'Twisted light' data-boosting idea sparks heated debate

 
Images of the phase of "twisted" light The "twist" of the waves has been put forward as a way to carry vast amounts of data

Related Stories

An idea to vastly increase the carrying capacity of radio and light waves has been called into question.

The "twisted light" approach relies on what is called light's orbital angular momentum, which has been put forth as an unexploited means to carry data.

Now a number of researchers, including some formally commenting in New Journal of Physics, say the idea is misguided.

Responding in the same journal, the approach's proponents insist the idea can in time massively boost data rates.

That promise is an enticing one for telecommunications firms that are running out of "space" in the electromagnetic spectrum, which is increasingly crowded with allocations for communications, broadcast media and data transmission.

So others are weighing in on what could be a high-stakes debate.

"This would be worth a Nobel prize, if they're right. Can you imagine, if all communications could be done on one frequency?" asked Bob Nevels of Texas A&M University, a former president of the Institute of Electrical and Electronics Engineers' Antennas and Propagation Society.

"If they've got such a great thing, why isn't everyone jumping up and down? Because we know it won't work," he told BBC News.

The disagreement in New Journal of Physics provides a window on the time-honoured practice of open debate in academic journals (as opposed to the increasingly widespread approach of debating issues before they are even formally published): a kind of "he says, she says" with references.

Wiggle room

The principle behind the idea is fairly simple. Photons, the most basic units of light, carry two kinds of momentum, a kind of energy-of-motion.

One, spin angular momentum, is better known as polarisation. Photons "wiggle" along a particular direction, and different polarisations can be separated out by, for example, polarising sunglasses or 3D glasses.

Start Quote

This is not something invented by us, something we found out on a coffee break - this is on solid theoretical foundations ”

End Quote Bo Thide Swedish Institute of Space Physics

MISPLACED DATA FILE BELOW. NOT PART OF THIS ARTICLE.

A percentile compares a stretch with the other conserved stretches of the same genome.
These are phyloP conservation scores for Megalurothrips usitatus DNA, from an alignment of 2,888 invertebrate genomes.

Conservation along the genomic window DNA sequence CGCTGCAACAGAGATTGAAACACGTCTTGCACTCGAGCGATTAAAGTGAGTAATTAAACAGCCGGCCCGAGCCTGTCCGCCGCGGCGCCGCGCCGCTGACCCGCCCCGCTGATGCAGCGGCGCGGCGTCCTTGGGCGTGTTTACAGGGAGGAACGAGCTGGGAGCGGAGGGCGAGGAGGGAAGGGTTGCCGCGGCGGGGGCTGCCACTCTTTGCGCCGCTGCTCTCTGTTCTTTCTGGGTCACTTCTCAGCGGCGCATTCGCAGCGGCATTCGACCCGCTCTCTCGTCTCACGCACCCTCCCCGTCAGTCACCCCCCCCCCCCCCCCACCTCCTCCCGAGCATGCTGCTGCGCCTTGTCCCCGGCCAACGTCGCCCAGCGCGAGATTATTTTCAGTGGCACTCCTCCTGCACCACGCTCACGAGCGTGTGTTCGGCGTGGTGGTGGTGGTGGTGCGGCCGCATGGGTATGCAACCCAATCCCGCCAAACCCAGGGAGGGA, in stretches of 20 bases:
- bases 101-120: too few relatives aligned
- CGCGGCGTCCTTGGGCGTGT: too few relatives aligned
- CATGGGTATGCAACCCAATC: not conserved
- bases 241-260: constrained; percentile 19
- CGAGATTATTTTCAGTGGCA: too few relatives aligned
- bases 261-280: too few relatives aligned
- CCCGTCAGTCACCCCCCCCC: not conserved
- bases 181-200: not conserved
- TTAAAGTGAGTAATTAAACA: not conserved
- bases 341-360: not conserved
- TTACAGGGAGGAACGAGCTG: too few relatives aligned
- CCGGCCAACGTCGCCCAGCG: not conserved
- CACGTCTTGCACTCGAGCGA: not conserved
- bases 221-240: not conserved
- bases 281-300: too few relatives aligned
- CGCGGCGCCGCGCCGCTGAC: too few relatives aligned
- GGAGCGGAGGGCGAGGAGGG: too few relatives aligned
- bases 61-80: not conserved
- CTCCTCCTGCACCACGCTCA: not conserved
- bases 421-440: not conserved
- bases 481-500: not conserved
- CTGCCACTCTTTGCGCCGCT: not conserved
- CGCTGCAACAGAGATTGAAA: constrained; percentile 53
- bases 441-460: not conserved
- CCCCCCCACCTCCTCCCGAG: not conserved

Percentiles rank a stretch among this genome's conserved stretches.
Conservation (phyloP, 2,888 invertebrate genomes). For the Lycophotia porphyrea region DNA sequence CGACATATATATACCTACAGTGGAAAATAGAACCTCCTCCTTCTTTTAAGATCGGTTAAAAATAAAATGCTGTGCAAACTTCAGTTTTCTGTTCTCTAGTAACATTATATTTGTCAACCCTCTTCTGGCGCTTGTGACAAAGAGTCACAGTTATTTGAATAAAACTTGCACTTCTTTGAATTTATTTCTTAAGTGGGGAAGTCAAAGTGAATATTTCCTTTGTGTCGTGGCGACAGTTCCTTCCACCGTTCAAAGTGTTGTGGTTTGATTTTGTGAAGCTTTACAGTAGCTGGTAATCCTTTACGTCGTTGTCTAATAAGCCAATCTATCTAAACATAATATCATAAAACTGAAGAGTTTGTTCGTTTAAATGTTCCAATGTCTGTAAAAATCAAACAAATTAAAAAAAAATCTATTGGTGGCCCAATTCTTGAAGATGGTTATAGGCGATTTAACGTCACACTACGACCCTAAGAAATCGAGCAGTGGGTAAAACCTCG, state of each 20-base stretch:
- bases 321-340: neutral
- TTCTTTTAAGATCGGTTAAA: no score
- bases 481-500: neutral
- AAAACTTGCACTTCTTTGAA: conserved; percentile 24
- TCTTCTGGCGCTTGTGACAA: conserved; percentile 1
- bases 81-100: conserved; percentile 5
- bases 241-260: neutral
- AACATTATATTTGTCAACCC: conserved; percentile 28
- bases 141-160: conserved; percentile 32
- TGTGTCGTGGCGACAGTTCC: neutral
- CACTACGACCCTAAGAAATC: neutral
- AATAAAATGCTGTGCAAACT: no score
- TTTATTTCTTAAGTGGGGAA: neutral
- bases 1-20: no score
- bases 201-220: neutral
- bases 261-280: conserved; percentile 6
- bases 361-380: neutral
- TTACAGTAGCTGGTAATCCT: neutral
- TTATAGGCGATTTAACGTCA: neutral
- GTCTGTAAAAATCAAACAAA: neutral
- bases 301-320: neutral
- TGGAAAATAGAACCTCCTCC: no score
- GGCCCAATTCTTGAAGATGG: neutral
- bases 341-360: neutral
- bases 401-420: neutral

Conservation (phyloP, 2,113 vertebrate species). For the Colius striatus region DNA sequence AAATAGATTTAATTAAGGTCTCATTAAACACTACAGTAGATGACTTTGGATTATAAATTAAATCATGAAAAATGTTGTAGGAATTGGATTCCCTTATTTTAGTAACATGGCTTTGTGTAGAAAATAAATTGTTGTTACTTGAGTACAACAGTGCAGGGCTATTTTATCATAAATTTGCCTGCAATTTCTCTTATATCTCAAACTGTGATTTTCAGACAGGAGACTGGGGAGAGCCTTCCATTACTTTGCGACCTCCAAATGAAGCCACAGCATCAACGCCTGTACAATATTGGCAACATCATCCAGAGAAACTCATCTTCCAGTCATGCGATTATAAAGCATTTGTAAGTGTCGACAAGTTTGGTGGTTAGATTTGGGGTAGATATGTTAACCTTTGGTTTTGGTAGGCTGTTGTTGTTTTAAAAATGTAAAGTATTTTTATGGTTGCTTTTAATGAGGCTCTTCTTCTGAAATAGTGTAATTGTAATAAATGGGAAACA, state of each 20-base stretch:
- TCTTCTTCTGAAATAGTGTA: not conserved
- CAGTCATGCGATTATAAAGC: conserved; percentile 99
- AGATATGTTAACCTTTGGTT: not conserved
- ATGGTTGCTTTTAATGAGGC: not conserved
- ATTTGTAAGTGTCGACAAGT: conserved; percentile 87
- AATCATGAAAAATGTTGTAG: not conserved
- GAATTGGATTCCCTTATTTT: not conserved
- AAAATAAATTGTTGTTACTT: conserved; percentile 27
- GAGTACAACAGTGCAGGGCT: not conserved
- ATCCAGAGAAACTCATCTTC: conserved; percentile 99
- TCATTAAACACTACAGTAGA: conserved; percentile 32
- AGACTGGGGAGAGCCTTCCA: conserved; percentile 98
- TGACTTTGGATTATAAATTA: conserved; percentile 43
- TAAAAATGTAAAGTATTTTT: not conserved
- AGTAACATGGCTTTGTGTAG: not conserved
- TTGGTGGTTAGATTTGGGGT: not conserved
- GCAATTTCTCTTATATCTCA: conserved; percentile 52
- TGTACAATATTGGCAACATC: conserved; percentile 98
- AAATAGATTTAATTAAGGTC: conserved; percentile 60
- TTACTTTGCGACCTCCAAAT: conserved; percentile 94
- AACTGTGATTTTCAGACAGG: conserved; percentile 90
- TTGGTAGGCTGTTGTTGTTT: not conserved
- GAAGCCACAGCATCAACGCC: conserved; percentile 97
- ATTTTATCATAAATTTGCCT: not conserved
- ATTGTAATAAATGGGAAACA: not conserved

But they also carry orbital angular momentum - in analogy to the Earth-Sun system, the spin angular momentum is expressed in our planet spinning around its axis, while the orbital angular momentum manifests as our revolution around the Sun.

The new technique aims to exploit this orbital angular momentum, essentially encoding more data as a "twist" in the light waves.

That the phenomenon exists is not in question - it has been put to use recently in studying black holes, for example.

What makes the current debate devilishly complex is arguing whether experiments by Bo Thide of the Swedish Institute of Space Physics and colleagues really do use and benefit from it.

The team has carried out very public demonstrations of the idea, sending data across a Venice lagoon in a test first described in a New Journal of Physics article. But even before that article made it to press, other researchers were questioning the approach's validity.

In a paper in IEEE Transactions on Antennas and Propagation, Lund University's Ove Edfors and Anders Johansson argued that what was going on was a version of "multiple input, multiple output" - or Mimo - data transmission, a technique first outlined in the 1970s.

"I've been trying to have a discussion with these guys, asking for arguments - because all the arguments they have put forward have been perfectly explainable by standard theories," Prof Edfors told BBC News.

"What I get back is 'you don't understand, you're not a physicist', and I say 'well, try to convince me'."

Julien Perruisseau-Carrier at the Swiss Federal Institute of Technology in Lausanne, Switzerland (EPFL), and colleagues make much the same argument in their comment paper published this week. But it seems clear that the controversy arises as a conflict between the disciplines of physics and engineering.

"These people are physicists, they have their own research," Prof Perruisseau-Carrier told BBC News. "But the authors are trying to spin off some of their work into a telecommunications issue.

"Signal received" message projected on wall in Venice There was a "signal received" last year - but could vastly improved signal sizes be reached?